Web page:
Review: ’51 Poems’ by Marcus Bales

This is poetry as it is meant to be: evocative and word-for-word memorable. Fair disclosure: I am an online friend of Marcus Bales – and I am so because his poetry is evocative, memorable, witty… and it all rhymes and scans in the most natural and elegant way.

His collection of ‘51 Poems‘ contains sections with very different moods. The first ones recapture childhood and wartime experiences and then give way to my personal favourites, a series of poems of love, love that in one way or another is unattained, incomplete: Pre-Flight, “I called goodbye. By then she couldn’t hear.//I pulled the chocks away, and she was gone.” Broken Sunlight “streaming down his face.” Have You Forgotten “it all, and all so soon?” Me and the Moon. Dancing with Abandon. And Precipice: “and knowing everybody knows//I’m dancing on a cliff edge, unaware//of where the precipice gives way to air.”

Others of his poems are portraits of very diverse people, political or social commentary, and (most memorably) flawless parodies of Keats, Poe, W.S. Gilbert, Auden, Shakespeare, Kipling among others. It is in the parodies that he shows the greatest diversity of rhyme and metre, because his ear catches the rhythms of other poets as easily as it understands iambic pentameters.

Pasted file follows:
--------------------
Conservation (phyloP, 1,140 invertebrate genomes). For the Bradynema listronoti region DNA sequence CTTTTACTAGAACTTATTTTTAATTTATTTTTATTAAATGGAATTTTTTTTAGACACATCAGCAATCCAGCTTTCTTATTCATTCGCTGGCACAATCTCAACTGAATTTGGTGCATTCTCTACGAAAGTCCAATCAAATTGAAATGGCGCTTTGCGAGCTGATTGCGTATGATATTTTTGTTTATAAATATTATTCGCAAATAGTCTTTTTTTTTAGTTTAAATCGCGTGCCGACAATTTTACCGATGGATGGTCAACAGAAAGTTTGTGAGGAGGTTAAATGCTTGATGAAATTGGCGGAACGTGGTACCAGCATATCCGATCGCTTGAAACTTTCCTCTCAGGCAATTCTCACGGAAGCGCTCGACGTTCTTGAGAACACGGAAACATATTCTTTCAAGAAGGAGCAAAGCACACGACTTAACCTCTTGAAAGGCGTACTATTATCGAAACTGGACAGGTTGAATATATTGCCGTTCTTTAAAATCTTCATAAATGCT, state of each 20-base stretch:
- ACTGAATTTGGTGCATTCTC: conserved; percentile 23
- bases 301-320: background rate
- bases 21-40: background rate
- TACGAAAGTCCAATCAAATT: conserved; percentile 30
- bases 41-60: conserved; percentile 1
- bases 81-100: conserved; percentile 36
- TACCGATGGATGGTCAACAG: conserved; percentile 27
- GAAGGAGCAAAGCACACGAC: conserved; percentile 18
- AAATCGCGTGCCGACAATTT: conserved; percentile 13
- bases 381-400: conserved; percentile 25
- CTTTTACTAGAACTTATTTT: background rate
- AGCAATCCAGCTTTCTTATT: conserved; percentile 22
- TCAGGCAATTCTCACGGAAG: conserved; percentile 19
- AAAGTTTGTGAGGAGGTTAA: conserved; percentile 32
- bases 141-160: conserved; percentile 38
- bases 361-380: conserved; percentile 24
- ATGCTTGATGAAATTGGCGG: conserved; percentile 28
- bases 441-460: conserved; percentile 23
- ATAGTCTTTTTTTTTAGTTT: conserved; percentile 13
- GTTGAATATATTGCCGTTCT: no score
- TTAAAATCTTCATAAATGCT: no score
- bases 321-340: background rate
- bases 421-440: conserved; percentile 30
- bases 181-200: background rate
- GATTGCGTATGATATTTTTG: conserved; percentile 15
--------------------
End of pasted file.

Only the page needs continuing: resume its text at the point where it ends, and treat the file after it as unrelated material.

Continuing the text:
Online you will find him knocking out sarcastic little quatrains almost daily in Facebook. He was a standard contributor in The Rotary Dial (now sadly defunct), and frequently appears in the Potcake Chapbooks. Read 51 Poems for the wit and the human insights, and you will be rewarded with memorable earworms of wordplay and verbal dexterity.

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